Barça Legends: Lionel Messi


Lionel Messi (Part 1)

by Othman Chebli

When he moved from Argentina to Catalonia as a 13 year old boy, all he wanted was to one day play with the Barcelona first team in the Camp Nou. No one would have predicted that he would make his official debut with the first team at the tender age of 17. Today he is viewed as the greatest player of his generation, and arguably one of the best players to ever play the beautiful game. 

Lionel Andres Messi was born in Rosario, Argentina on June 24, 1987. Growing up in a soccer environment, Lio was hugely influenced by his family. Rosario is a city known for producing world-class talent: some of the names include Gabriel Batistuta, Jorge Valdano, Javier Mascherano, Angel Di Maria, Gerardo ‘Tata’ Martino and plenty more. He grew up supporting the local team: Newell’s Old Boys (NOB). In fact, he was present for Maradona’s debut for the club during his brief stint there in 1993. His first birthday present was a NOB shirt. As soon as he could walk, Messi would go out to play in the street; he wanted to have a ball with him at all times. His mother, Celia, said that he did not sleep well without a ball by his side. Today, the whole world knows his iconic goal celebration: lifting his 2 index fingers to the sky, in dedication to his late grandmother. In fact, the only time in his professional career he did not dedicate a goal to her was when his son Thiago was born.  His grandmother, also named Celia, was the first one that took him to a “competitive” game and begged the coach to put him in when his team of older players was down a man. The moment he walked on the field, he received the ball to his left foot and zigzagged through the field, not passing to anyone, and went on to score twice in that game. There is a video on YouTube showing highlights from that game. If not for the poor video quality and age of Lio, you would think it’s a recent video of Messi.

Between the ages of 5 and 13, Lionel was always on teams older than his age and he always excelled – winning several trophies and then continuing on to the NOB academy. Everyone who knew him back then recalls him as a very shy and reserved child that never said anything other than “yes” or “no”. He only expressed himself well on the soccer field. He is always remembered as the really short kid who could dribble the ball for an entire game and score but never pass to anyone.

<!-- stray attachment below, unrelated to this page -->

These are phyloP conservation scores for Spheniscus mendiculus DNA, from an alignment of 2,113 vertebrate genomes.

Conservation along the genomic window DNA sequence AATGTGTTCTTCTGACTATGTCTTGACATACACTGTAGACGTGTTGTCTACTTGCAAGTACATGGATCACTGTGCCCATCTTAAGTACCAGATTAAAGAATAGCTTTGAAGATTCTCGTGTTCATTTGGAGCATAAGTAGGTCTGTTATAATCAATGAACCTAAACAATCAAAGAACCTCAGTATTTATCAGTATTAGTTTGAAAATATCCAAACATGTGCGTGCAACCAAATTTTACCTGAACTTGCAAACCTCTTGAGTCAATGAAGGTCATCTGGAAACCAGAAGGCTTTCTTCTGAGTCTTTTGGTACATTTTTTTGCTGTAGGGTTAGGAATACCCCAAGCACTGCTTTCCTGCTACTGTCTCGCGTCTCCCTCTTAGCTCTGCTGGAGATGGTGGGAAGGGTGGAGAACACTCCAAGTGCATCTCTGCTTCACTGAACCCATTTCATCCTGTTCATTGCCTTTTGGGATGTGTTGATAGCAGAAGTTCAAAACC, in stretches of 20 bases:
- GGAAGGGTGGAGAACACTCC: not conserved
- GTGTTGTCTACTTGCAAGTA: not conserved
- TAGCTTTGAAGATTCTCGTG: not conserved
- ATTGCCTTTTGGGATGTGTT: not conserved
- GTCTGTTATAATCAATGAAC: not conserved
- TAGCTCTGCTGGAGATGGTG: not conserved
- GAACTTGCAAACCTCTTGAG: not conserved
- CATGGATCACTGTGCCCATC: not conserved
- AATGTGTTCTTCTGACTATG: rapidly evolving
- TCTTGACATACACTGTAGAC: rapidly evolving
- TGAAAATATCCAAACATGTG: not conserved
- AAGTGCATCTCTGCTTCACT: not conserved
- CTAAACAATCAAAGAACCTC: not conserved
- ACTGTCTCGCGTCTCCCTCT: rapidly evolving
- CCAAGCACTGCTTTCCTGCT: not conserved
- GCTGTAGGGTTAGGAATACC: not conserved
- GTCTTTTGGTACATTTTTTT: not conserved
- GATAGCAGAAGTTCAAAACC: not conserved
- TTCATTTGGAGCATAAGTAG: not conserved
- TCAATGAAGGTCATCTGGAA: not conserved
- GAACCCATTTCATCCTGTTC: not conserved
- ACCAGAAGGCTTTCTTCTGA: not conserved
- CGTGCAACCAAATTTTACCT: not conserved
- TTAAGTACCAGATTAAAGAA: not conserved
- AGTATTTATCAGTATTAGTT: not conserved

When Lio was 10 his family decided to consult a doctor because the kid was not growing and was much smaller than his peers. They took him to see a doctor that worked with Newell’s Old Boys, who was also passionate about football, which helped ease Lio into trusting him and listening carefully. Dr. Diego Schwarzstein diagnosed Lio with the absence of a growth hormone. But, luckily, this hormone could be engineered and injected under the skin daily. The problem was that the treatment was fairly expensive at a cost of $1500 a month, and Lio had to inject it himself. The doctor and Messi got along pretty well as Lio played for Newell’s, and the doctor was a NOB fan himself.  Because of this, they never lacked fun topics to discuss in order to ease the tension of a doctor’s cabinet. By the year 2000, more problems started arising; the family could no longer afford the treatment, and the team (NOB) stopped paying for it. Jorge, his father, then decided to take him to trials for other clubs in the country in hopes of finding someone to pay for his treatment, and also to pressure NOB into believing someone else might nab the little boy and take his talents away. After a few trials and rejections because of his small size, the family decided that the only solution was for Lio to go abroad and try his luck.